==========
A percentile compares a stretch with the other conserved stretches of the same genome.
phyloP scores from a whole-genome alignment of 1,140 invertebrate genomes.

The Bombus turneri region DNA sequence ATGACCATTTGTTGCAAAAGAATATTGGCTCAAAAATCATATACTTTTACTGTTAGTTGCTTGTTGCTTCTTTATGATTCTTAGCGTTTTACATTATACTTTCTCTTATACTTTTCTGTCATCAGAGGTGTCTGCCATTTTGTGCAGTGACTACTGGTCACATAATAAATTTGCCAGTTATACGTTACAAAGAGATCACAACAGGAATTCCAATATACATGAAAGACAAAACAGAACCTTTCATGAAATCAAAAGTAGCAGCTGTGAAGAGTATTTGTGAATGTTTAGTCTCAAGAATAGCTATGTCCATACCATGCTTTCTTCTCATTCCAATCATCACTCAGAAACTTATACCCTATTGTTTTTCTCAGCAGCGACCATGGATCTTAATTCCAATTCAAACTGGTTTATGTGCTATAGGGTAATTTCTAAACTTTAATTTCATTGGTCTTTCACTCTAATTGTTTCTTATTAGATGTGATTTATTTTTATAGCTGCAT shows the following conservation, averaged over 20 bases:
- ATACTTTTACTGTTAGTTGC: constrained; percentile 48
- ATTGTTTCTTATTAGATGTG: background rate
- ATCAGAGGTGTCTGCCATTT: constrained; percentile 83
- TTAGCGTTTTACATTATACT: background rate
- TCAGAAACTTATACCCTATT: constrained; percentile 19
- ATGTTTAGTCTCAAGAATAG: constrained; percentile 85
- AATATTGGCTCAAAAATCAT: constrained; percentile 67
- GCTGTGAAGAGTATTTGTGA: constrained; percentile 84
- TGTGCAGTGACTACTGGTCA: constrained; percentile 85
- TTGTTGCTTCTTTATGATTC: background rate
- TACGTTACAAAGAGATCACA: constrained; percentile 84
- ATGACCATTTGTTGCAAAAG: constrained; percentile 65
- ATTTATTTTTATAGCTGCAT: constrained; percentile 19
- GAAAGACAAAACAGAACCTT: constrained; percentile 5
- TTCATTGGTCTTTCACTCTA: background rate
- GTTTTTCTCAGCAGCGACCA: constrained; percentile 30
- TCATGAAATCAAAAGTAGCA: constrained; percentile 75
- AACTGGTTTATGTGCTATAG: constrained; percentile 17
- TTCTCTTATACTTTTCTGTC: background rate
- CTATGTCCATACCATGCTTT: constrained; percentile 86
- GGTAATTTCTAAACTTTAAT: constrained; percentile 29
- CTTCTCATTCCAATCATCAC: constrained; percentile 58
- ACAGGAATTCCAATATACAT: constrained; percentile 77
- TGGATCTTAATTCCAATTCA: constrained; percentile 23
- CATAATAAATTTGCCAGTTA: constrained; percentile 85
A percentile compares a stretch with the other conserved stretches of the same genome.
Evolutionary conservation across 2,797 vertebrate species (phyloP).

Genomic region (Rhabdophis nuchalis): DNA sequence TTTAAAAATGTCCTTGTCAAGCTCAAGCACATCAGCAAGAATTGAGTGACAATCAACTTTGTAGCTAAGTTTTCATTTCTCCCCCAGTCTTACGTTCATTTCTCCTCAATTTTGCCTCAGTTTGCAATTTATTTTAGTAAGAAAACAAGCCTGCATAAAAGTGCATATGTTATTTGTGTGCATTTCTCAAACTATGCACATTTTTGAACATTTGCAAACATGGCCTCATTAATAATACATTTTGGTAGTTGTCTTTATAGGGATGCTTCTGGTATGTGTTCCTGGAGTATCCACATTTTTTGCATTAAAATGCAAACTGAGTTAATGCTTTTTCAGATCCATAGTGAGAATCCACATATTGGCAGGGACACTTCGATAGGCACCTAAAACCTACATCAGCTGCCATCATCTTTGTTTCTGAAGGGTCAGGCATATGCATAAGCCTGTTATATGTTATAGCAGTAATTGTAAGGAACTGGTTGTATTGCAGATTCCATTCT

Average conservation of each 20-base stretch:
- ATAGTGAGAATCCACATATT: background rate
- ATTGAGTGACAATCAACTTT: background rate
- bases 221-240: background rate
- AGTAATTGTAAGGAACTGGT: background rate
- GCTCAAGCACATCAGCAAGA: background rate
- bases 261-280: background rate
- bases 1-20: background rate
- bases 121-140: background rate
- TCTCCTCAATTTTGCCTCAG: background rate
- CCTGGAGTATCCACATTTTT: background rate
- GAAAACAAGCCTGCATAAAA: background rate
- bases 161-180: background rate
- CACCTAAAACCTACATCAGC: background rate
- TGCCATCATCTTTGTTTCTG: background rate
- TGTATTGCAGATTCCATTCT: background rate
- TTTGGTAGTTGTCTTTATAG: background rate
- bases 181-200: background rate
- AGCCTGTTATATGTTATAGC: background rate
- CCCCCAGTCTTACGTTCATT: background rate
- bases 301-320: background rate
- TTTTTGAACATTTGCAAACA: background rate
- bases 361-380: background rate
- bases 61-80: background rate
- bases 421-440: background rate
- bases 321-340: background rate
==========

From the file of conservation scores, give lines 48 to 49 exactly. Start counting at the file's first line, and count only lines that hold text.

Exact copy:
- TTTGGTAGTTGTCTTTATAG: background rate
- bases 181-200: background rate